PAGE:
Babydolls in Vineyards

By Bronwyn Healy

 Bellarine Babydolls and Vineyard Sheep

Photos Courtesy of  Shane Foster, Redwaters Babydoll Stud, Bronwyn Healy, Bellarine Babydolls and Vineyard Sheep and Jamie Conway, Belmont Vineyard.

This article is written to help inform people who are thinking of buying Babydoll sheep for vineyards. It will also help sheep breeders be informed, to assist in selling Babydoll sheep into this market. For sellers it is important to remember that the primary business of vineyard operators is to produce wine and they won’t necessarily know the questions to ask up front.


Sheep are used in vineyards in winter to control weed growth under the vines and between the rows. They provide a free environmentally friendly fertiliser and they are used to help marketing some vineyards. They are typically kept in vineyards from harvest to bud burst, although some vineyards keep them in for longer. In cooler regions sheep may be used for leaf plucking between fruit set and veraison. Sheep reduce the need for tractor use, mowing, spraying herbicides, applying fertiliser and they reduce greenhouse gas emissions.


Fences: You need good external fencing and some internal fencing. Sheep are most effective in weed control in vineyards when confined to smaller spaces and then moved on to new areas. You should consider temporary or electric fencing. This is because sheep are selective feeders and they eat the bits they like first and then they eat the rest if they are hungry. If you plan to use temporary electric fencing with sheep get some good advice from your stockist, as it needs to be properly set up.

Stocking rates: Vineyards can take a large number of sheep for short periods over winter, and potentially longer periods depending on the way the vineyard is set up. The aim is to clear the weed burden before vines start to grow again in Spring and this will determine the stocking rate. A vineyard can take a large number of sheep over the whole vineyard or a smaller number of over a section of the vineyard. Consideration needs to be given to where the sheep will graze from bud burst to leaf fall. Are there other paddocks that need lawn mowing during this period? Is there enough feed available during the dry periods? For example, if you have a long hot summer it is not unusual to need to buy in feed late in summer and through early autumn. To manage this, some vineyards have their own large flocks and rotate the sheep through their paddocks, others have small flocks and use them in certain areas and others might have a small flock and agist sheep from neighbours over the winter period.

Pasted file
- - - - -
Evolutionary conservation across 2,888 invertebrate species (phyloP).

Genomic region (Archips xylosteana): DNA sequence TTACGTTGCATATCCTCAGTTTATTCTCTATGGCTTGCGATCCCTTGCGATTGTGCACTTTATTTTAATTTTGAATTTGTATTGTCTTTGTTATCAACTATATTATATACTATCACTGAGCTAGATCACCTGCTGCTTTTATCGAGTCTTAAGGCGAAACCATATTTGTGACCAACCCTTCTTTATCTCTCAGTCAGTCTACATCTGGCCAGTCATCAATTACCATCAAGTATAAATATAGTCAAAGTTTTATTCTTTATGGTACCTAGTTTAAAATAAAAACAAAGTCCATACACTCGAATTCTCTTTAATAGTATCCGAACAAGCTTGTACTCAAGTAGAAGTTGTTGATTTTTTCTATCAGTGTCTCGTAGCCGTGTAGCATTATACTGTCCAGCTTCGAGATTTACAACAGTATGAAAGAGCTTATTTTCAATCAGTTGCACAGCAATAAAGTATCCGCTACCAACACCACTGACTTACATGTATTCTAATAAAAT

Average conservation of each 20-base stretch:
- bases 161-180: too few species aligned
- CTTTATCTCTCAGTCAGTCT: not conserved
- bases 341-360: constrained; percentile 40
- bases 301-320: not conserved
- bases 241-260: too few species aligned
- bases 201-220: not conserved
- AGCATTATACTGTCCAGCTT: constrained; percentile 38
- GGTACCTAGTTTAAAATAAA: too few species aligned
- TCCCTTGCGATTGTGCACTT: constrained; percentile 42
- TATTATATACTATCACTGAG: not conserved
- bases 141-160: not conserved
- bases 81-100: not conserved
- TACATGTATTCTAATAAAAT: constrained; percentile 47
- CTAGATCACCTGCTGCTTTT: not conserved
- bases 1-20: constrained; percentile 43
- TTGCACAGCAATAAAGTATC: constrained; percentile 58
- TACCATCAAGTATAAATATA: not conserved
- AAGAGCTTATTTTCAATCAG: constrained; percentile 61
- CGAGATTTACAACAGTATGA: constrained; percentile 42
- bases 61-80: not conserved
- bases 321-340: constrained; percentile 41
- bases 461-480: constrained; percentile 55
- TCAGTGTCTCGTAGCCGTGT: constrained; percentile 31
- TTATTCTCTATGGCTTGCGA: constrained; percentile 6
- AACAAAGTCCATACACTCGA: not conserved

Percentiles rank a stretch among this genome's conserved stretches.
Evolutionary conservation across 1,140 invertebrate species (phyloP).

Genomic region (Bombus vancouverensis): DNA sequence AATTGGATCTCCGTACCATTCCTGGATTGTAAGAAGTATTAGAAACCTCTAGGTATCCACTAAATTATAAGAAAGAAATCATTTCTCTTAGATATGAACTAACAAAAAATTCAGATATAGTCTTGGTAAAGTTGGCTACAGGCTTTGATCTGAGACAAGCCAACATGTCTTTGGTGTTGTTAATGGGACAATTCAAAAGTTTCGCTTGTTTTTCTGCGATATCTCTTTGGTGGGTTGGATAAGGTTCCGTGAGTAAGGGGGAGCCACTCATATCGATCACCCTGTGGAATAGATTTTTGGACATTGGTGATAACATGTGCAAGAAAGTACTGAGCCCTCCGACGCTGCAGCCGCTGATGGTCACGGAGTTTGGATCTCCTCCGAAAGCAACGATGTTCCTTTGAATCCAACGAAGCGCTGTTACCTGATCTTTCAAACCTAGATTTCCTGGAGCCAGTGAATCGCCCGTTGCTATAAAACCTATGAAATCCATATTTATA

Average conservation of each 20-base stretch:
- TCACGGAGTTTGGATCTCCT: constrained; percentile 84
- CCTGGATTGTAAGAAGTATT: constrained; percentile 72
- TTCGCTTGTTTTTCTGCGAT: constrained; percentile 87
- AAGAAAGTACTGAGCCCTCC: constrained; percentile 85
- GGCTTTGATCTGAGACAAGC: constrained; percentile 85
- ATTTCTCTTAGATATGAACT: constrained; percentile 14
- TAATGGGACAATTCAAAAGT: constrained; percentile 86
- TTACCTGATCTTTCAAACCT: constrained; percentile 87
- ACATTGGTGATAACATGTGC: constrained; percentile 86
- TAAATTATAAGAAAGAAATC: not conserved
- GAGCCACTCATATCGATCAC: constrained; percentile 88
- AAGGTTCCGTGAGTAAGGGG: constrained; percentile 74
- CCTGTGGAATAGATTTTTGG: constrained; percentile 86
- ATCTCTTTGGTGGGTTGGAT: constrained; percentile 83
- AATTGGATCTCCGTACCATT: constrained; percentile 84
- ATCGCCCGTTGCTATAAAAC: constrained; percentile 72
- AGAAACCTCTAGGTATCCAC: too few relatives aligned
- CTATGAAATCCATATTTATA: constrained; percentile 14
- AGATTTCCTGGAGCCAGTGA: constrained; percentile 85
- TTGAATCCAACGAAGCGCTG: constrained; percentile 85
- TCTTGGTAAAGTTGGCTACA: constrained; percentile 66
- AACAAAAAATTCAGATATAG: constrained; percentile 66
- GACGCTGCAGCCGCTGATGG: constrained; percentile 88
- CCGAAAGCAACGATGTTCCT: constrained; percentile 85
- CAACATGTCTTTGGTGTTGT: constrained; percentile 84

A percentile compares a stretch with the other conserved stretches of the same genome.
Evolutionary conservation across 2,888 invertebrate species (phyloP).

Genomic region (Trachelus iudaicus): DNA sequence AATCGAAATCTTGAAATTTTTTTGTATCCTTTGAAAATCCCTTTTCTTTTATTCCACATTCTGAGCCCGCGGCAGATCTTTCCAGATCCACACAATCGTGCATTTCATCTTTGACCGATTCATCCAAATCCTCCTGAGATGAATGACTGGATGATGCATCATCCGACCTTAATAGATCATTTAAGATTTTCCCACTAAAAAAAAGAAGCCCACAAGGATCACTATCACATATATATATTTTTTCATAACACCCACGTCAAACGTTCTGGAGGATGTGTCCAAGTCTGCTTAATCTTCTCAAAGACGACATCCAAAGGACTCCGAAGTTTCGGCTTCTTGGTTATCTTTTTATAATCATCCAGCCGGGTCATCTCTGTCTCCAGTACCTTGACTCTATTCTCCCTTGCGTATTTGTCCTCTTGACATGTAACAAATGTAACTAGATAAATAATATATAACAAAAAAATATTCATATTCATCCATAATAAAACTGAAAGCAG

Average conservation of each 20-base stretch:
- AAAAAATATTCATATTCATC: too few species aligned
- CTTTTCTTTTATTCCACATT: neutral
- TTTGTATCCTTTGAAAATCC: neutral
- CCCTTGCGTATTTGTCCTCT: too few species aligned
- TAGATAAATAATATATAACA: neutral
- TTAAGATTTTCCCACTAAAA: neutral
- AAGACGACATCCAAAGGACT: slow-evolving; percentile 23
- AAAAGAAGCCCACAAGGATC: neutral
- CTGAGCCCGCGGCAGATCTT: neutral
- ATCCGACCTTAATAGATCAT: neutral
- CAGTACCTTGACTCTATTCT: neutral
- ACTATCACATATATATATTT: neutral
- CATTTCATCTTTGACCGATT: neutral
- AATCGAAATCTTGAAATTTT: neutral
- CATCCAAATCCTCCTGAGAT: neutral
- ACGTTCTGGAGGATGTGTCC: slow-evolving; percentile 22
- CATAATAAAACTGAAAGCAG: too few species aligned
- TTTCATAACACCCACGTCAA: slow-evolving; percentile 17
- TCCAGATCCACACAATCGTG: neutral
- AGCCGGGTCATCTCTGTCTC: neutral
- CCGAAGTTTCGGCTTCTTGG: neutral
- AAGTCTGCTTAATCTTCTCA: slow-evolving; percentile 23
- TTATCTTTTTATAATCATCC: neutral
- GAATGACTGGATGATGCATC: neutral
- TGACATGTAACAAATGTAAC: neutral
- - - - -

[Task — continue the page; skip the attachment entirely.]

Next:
The stage of the vineyard: Sheep are easier to manage in established vineyards where they are unlikely to damage the vines. In new vineyards or in vineyards where the vines are being regenerated, care needs to be taken to protect new growth, consider vine guards or excluding sheep from new vine/new growth areas.

Infrastructure: If you decide to buy sheep you will have to decide what to put in place for normal animal husbandry, drenching, hooves, shearing and lambing. Over time you may choose to invest in a race, temporary fencing and some sheds. Some vineyards have an arrangement with a neighbour to assist with these tasks. One good thing about vineyards is that there is usually plenty of natural shelter. Sheep breeders could provide advice on infrastructure needs and services which may be required by prospective buyers.

Watering tubes: Sheep will push under and jump over watering tubes and while vineyard operators report that the tubes might be bumped by the sheep and need to be reconnected, they are not usually damaged.

Agrochemicals: Particular attention needs to be given to what has been sprayed on the vineyard, complying with recommendations for withholding periods for sheep grazing and human consumption. Spraying does not usually occur when sheep are in the vineyard as they are usually there when the vines are dormant. If spraying is to occur, the sheep need to be removed as indicated.

The type of sheep: The lament of so many vineyard operators is that they were sold ‘Babydoll’ sheep and they were so cute when they were little, but they grew too big to work in the vineyard. Larger sheep can damage water lines and have a shorter period in which they can be left in the vineyard. The Babydoll Sheep Association Breed Standard will help vineyard operators to know what to look for when they are buying sheep for the vineyard. Vineyard operators are likely to be looking for Babydoll sheep that are on the shorter side of the Breed Standard and with short necks.


Sheep are commonly used in vineyards, although Babydolls sheep are still quite rare and pure bred Babydolls are even rarer. Vineyard operators that use sheep in vineyards are quite consistent in their feedback. One operator who has been using sheep in vineyards for over ten years summed it up like this – “It’s really a no brainer, you save money on fuel, there is less soil compaction from heavy machinery, you get free fertiliser, you don’t have to use as much herbicide and so you reduce herbicide resistance and it’s better for the environment.”

Babydoll sheep have a lot of appeal apart from just in the vineyard. They are good grass mowers and for weed control over the whole property but also easy to look after and so much fun to keep.